Archive for July, 2017

A sale in Canada triggers exhaustion of patent rights in the US

By Richard Stobbe

“Patent exhaustion” is something we’ve reviewed before. To recycle an old line, the term “patent exhaustion” does not refer to the feeling you get when a patent agent talks for 3 hours about the process of a patentee traversing a rejection in reexamination proceedings.

Nope, this is the patent law concept that the first authorized, unrestricted sale of a patented item ends, or “exhausts,” the patent-holder’s right to ongoing control of that item, leaving the buyer free to use or resell the patented item without restriction. For example, if you buy a patented widget from the patent owner, you can resell that widget to your neighbour without fear of infringing the patent.

What if the widget is sold by the U.S. patent holder in Canada? Does this exhaust the patent rights in the U.S.?

The US Supreme Court has recently confirmed that when the holder of a U.S. patent sells an item in an unrestricted sale, the patent holder does not retain patent rights in that product, even where that sale takes place outside the US. Thus, an authorized sale of the patented article in Canada by the U.S. patent holder would trigger exhaustion of the U.S. patent rights. The U.S. Supreme Court has confirmed that “An authorized sale outside the United States, just as one within the United States, exhausts all rights under the [U.S.] Patent Act.”

See: IMPRESSION PRODUCTS, INC. v. LEXMARK INTERNATIONAL, INC. (Decided May 30, 2017)

 

Calgary -07:00 MST

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Wait… “GOOGLE” is not a generic word?

By Richard Stobbe

Is Google a brand or just a word meaning “conduct an online search”?

A trademark can suffer “genericide” when it becomes so commonly used that it transforms from a unique brand name into a generic word which is synonymous with a product or service. In a very interesting decision from the US Ninth Circuit Court Court of Appeals in Elliott and Gillespie v. Google Inc. , the trademark GOOGLE was challenged on this basis: that it had become a word describing “searching on the internet” in a general sense, rather than a being distinctive of search services provided through the GOOGLE-brand search engine.

The court had a good description of “genericide”: “Genericide occurs when the public appropriates a trademark and uses it as a generic name for particular types of goods or services irrespective of its source. For example, ASPIRIN, CELLOPHANE, and THERMOS were once protectable as arbitrary or fanciful marks because they were primarily understood as identifying the source of certain goods. But the public appropriated those marks and now primarily understands aspirin, cellophane, and thermos as generic names for those same goods.”

This case arose due to an underlying domain name complaint. Google asserted its trademark rights against Elliott and Gillespie based on their registration of hundreds of domain names that included the word “google”; for example, “googledisney.com,” “googlebarackobama. net,” and “googlenewtvs.com.”  Elliott and Gillespie fought back because hey, if you’re going to fight back, why not take on Google? They petitioned to cancel the trademark registrations for GOOGLE, which would in turn eliminate the basis for Google’s domain name complaint.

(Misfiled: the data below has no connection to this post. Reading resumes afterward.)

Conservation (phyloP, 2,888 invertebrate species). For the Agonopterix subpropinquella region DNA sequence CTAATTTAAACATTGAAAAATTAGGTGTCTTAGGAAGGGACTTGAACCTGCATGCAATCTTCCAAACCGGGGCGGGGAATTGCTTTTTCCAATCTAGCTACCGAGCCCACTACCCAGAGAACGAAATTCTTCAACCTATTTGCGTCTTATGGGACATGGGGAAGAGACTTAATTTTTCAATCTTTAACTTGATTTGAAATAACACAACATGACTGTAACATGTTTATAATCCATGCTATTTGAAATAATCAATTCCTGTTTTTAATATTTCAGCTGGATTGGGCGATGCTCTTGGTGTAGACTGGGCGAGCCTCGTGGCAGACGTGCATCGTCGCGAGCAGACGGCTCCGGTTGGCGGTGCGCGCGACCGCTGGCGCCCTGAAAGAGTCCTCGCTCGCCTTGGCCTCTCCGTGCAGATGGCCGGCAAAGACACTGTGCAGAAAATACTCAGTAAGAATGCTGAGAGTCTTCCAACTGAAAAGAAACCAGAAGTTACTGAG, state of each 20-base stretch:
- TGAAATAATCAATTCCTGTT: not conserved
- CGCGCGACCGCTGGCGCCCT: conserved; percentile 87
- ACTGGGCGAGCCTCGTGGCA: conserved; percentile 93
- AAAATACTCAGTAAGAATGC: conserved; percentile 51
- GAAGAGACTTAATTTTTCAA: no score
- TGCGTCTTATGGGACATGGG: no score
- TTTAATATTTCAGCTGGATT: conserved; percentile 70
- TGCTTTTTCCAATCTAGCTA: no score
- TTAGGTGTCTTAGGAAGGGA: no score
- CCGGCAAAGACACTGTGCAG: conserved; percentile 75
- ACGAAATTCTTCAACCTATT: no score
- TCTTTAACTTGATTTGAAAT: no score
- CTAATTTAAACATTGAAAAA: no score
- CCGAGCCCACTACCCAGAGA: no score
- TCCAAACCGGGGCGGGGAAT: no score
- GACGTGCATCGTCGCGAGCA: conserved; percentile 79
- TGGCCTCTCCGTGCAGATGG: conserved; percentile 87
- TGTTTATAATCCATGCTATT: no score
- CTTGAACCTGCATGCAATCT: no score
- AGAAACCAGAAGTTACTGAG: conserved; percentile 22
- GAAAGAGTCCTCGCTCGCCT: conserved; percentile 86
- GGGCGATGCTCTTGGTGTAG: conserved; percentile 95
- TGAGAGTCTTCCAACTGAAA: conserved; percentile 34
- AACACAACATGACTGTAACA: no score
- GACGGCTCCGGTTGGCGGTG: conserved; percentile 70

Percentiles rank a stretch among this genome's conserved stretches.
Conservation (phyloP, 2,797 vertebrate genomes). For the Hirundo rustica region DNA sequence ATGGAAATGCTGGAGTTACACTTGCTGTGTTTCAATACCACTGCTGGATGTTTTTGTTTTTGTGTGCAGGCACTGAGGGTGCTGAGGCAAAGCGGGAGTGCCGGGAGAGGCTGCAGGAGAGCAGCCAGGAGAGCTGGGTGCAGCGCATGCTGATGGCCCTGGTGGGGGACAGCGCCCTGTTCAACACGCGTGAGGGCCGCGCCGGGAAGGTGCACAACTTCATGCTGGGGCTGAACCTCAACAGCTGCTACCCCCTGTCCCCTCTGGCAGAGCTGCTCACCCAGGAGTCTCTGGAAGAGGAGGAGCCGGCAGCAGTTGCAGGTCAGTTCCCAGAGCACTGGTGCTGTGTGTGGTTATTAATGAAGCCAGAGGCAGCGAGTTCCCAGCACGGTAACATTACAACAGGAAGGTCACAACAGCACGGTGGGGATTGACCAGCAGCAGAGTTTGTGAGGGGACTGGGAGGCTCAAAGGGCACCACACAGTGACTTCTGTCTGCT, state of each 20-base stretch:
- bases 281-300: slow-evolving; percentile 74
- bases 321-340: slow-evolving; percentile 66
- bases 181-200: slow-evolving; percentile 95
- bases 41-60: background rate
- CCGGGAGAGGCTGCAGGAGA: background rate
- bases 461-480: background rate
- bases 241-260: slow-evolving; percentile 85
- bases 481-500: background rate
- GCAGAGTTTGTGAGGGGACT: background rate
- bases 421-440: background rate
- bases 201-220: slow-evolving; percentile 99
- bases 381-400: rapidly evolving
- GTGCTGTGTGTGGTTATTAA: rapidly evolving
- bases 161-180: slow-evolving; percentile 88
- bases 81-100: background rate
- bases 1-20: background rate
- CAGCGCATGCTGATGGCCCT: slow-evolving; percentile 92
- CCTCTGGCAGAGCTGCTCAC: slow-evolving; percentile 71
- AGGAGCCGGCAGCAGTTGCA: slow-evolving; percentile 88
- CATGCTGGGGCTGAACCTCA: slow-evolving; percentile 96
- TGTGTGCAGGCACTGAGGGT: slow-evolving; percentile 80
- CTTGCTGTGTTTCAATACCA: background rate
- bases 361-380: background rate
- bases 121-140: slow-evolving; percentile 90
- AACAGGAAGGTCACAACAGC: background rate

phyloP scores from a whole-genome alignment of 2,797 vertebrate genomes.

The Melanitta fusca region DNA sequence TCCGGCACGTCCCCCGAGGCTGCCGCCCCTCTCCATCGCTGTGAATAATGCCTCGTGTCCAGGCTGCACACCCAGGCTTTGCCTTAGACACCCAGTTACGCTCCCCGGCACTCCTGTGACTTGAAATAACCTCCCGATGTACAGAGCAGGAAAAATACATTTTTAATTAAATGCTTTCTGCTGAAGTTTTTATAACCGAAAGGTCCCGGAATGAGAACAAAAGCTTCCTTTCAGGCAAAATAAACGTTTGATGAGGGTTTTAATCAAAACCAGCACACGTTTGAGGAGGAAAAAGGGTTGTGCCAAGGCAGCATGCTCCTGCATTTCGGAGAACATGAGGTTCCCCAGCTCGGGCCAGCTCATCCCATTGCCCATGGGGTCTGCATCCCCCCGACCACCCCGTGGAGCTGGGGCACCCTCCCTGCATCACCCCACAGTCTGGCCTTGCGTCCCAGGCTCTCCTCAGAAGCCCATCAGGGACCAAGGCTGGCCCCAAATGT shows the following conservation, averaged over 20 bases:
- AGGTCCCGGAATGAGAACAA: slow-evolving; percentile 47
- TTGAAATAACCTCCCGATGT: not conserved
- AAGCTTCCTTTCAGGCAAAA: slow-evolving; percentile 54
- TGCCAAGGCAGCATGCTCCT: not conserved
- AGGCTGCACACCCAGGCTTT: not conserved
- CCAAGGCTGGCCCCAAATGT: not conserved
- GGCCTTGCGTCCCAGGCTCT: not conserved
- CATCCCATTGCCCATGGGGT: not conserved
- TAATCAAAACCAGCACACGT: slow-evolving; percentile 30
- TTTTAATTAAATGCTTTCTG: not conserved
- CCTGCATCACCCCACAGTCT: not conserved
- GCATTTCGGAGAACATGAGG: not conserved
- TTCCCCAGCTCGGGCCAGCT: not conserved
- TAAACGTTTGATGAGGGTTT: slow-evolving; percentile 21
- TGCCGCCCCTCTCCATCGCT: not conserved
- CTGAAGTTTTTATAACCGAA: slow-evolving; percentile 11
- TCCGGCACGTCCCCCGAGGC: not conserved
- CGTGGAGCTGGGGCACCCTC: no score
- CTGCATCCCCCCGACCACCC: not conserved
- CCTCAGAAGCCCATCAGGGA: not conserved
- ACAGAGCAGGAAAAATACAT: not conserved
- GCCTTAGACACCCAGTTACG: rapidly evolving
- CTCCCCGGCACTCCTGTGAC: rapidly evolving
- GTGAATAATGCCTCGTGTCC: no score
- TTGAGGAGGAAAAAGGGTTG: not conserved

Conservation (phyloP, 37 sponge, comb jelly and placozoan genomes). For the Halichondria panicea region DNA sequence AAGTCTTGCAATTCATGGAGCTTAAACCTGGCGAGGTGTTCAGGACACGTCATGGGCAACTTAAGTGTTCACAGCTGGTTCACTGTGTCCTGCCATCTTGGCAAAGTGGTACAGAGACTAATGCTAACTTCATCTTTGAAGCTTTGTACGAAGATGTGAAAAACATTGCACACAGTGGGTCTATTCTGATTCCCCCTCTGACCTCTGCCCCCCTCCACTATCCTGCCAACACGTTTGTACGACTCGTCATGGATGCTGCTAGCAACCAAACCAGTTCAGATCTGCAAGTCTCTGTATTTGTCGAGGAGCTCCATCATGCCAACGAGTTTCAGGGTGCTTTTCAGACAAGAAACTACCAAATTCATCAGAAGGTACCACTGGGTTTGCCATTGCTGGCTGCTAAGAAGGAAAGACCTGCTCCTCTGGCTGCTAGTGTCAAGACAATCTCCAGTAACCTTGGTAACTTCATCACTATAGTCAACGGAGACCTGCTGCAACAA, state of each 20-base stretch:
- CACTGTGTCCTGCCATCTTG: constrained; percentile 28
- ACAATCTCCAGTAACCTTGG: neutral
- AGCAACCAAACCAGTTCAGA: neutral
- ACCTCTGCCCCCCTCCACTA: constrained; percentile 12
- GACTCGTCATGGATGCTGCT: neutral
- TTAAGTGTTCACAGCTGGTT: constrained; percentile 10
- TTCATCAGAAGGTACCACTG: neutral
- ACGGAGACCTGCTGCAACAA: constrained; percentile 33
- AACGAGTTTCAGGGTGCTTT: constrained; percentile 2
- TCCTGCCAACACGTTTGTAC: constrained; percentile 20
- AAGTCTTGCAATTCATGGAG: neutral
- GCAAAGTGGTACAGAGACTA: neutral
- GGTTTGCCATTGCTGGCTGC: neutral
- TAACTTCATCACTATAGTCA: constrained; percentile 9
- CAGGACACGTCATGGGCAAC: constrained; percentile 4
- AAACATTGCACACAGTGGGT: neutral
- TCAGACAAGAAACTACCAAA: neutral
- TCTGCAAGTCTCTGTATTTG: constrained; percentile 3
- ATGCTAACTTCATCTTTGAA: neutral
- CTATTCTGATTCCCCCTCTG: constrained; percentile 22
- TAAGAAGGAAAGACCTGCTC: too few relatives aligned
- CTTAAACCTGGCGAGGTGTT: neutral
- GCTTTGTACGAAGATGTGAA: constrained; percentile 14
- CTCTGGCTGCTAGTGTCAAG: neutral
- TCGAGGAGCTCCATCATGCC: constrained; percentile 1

Elliott and Gillespie argued the “indisputable fact that a majority of the relevant public uses the word ‘google’ as a verb—i.e., by saying ‘I googled it,’ and … verb use constitutes generic use.”

The court reviewed the history of genericide under trademark law and applied a test of whether the relevant public understands a mark as describing where a product comes from, or what a product is.  Put another way, if a word still describes where the product comes from, then the term is still valid as a trademark.  But if consuming public understands the word to have become the product itself (and not the producer of the product), then the mark slips into being a generic term. Escalator is another example. It became synonymous with a moving staircase product, rather than distinctive of the Otis Elevator Company as the producer of that product.

In Google’s case, the court  asserted that verb use (the use of the mark as a verb instead of an adjective) does not automatically result in a finding of genericness. The court also noted that a claim of genericide must relate to a particular type of product or service. “In order to show that there is no efficient alternative for the word “google” as a generic term,” the court argued, “Elliott must show that there is no way to describe ‘internet search engines’ without calling them ‘googles.’ Because not a single competitor calls its search engine ‘a google,’ and because members of the consuming public recognize and refer to different ‘internet search engines,’ Elliott has not shown that there is no available substitute for the word ‘google’ as a generic term.”

Compare this to the case of Q-TIPS which concluded that “medical swab” and “cotton-tipped applicator” are efficient alternatives for the brand Q-TIPS, whereas a US case involving the ASPIRIN mark concluded that, at the time, there was no efficient substitute for the term “aspirin” because consumers did not know the term “acetylsalicylic acid”, so they used “aspirin” in a generic sense.  Interestingly, the brand ASPIRIN remains a registered mark in Canada, although Bayer lost its trademark rights to genericide in the US.

Google survived the genericide test this time. To keep track of future attempts to challenge Google’s trademark rights, please conduct an internet search using a GOOGLE® brand search engine.

 

Calgary – 07:00 MST

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